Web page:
Carmen Joy Imes
InterVarsity Press, 240 pages | Published June 6, 2023
What if we are God’s image and not just made in God’s image?
In Being God’s Image, Carmen Joy Imes traces the image of God through Scripture, arguing that we are not merely made IN God’s image, but that we ARE God’s image. She invites us to explore the significance of God’s image as our human identity, or God’s representatives on earth.
I’m normally a slower-paced reader as well as cautious (out of self-preservation) when approaching evangelical writing, yet I devoured this text! Imes writes like I imagine she teaches — producing thoughtful discussion that invites students to engage with pop culture references to pieces of daily life (like Netﬂix) as well as to explore the Bible from Genesis to Revelation. As an Old Testament scholar, she understandably draws on Genesis and creation narratives as the book’s foundation.
Imes writes for the people in the pews or an intellectually oriented Sunday School class; for example, her Hebrew references are accessible, like a pastor citing a particular word in a sermon. Her nuanced look at the Hebrew engaged me, bringing back fond memories of learning with (beloved seminary professors) Bill Brown, Brennan Breed and Christine Roy Yoder, and keeping me turning the pages at a decent speed.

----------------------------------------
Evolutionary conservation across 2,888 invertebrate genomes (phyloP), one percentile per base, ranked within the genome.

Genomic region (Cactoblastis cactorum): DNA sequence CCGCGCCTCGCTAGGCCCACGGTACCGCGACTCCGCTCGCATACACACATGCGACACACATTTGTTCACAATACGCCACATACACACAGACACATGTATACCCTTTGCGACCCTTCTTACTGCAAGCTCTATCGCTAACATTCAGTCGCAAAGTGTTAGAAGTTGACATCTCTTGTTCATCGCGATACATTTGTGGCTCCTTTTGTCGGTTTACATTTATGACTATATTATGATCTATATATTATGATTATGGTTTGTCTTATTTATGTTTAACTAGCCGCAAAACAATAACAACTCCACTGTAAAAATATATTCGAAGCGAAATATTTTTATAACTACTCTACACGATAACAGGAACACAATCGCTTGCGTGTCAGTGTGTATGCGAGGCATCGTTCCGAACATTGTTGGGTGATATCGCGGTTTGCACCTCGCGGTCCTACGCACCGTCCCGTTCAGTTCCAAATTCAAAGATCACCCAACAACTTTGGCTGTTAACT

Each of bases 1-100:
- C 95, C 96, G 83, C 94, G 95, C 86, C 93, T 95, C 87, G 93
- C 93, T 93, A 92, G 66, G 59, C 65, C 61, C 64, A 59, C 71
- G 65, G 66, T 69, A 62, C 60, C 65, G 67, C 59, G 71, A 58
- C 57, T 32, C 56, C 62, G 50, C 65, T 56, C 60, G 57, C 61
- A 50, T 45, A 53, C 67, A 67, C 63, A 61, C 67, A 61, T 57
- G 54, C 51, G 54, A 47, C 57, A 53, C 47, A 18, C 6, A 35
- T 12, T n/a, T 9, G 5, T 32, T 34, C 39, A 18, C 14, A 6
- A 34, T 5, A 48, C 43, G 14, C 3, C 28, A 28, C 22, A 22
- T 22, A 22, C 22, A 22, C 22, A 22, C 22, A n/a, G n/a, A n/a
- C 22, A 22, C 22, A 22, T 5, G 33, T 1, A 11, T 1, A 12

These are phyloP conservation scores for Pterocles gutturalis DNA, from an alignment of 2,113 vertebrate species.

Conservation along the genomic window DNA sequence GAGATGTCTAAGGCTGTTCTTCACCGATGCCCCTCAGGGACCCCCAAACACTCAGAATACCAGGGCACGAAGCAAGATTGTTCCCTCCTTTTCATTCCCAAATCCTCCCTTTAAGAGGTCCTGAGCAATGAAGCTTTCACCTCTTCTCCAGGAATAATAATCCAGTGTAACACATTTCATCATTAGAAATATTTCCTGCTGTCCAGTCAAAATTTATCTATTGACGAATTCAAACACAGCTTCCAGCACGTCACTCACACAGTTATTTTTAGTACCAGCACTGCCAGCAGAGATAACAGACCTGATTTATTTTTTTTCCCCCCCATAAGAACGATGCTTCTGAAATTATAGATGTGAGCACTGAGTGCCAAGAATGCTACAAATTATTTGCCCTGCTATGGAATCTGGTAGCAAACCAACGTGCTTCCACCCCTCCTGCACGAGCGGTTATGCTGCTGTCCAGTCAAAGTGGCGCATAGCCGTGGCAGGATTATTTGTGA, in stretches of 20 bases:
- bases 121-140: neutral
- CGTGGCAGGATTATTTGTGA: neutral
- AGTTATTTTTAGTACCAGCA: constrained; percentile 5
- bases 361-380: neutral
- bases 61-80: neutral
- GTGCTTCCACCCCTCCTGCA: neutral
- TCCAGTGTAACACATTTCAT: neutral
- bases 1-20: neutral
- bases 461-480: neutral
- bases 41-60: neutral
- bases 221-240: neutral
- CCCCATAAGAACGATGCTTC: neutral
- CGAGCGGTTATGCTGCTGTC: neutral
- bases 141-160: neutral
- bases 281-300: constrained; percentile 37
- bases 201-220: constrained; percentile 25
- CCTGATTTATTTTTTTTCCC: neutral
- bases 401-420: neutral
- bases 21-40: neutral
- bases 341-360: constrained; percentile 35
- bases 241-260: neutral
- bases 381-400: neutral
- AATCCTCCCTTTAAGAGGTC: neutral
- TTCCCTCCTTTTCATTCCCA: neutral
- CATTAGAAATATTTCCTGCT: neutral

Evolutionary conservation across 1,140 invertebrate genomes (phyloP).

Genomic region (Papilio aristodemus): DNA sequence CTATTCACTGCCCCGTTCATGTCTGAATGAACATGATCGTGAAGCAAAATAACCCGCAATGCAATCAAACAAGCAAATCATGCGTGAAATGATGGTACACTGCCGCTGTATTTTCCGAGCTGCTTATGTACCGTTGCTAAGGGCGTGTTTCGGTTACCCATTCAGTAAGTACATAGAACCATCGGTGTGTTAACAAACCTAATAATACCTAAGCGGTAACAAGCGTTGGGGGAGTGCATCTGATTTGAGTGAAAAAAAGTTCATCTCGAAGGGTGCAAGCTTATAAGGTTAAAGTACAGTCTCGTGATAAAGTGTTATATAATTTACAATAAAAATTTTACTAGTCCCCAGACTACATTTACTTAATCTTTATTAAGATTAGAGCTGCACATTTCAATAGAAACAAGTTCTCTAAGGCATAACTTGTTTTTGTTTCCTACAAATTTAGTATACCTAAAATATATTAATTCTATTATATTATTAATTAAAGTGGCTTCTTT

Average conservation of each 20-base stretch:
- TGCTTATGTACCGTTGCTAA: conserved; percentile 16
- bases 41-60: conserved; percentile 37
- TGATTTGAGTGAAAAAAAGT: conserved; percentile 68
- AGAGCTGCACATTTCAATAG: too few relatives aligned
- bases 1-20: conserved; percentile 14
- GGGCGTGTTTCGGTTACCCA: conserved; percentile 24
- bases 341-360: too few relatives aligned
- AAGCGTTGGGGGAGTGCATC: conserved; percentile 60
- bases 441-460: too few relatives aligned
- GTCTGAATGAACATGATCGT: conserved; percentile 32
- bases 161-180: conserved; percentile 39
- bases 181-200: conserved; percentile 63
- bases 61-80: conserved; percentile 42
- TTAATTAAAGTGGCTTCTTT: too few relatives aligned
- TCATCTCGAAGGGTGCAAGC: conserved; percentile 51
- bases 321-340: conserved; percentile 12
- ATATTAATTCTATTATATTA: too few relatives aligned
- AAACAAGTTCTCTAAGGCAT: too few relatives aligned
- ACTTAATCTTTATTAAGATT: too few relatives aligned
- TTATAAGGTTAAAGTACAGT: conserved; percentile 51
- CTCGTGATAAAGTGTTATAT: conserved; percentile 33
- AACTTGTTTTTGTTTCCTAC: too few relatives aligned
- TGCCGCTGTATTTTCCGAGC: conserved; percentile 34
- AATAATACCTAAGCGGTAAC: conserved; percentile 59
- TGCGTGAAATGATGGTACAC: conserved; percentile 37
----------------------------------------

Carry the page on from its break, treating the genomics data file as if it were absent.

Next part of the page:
The appeal to a wider audience is clear when Imes offers an occasional sidenote, ranging from references to the 1995 movie “The Lion King” to Netﬂix’ “The Crown.” But there are times Imes introduces a concept without going deeply enough. For example, I longed for her to lean into “God as the model farmer” challenging her readers to see themselves as thoughtful caretakers of creation, thriving together, rather than as rulers who have dominion over creation. In just a single paragraph, Imes talks about bringing forth fruitfulness as well as community, but could have gone much deeper, particularly considering her subtitle: why creation still matters. Imes also leans heavily on God’s sovereignty and creation as a temple. I couldn’t help myself but to think about God preferring a tent.
As an Evangelical writing for a similar audience, Imes’ views are not always consistent with Presbyterian theology. I appreciated her feminist angle and scriptural support for viewing women as equal partners, as well as her emphasis on the beauty of diversity in creation in the discussion of Babel. Imes’ work becomes problematic when she smacks the reader over the head with a tangent that insists sexuality is only for married men and women. Since this point is not essential to her thesis, it feels like an olive branch to conservative readers. Having pushed them to see women as equal partners, Imes is now determined to prove “I’m still a conservative evangelical!”
Her points that “(o)ur sexuality is part of how God made us” and “our culture distorts sex” are well-taken; however, if sharing this book with a congregation, it would be ideal to bring other works into the conversation. Or, Being God’s Image might even be a starting point for more conservative communities ready to examine what they believe.
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